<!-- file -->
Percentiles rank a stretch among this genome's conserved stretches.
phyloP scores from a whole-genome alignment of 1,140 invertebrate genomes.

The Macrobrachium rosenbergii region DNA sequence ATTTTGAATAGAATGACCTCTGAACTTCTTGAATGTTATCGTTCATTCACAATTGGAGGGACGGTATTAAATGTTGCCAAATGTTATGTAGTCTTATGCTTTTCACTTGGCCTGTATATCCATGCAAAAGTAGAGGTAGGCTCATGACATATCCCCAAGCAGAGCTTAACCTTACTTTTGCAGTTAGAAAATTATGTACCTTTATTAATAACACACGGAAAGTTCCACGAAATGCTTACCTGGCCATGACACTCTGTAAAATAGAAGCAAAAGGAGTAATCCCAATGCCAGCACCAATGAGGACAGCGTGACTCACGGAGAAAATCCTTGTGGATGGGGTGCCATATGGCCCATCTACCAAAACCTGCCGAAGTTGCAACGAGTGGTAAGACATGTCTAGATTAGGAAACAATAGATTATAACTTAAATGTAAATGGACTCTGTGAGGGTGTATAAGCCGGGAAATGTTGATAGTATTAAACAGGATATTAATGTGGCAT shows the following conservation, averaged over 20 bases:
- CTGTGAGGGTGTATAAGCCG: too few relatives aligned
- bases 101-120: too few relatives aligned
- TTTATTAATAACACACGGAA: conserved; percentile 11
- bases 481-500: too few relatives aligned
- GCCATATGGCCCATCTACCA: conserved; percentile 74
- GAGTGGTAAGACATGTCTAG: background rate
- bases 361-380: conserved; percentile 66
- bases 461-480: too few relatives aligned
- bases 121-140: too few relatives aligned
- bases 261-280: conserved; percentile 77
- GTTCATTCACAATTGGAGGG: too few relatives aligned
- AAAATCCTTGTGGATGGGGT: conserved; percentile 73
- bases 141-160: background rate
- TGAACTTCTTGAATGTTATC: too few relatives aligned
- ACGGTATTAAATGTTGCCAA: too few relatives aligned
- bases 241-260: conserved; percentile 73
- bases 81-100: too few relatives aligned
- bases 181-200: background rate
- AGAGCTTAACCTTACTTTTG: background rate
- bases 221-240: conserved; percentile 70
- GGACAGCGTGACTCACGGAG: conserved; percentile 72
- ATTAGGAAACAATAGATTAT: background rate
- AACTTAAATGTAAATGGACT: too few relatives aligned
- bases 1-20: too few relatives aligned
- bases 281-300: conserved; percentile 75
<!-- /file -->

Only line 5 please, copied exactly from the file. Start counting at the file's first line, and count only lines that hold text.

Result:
- bases 101-120: too few relatives aligned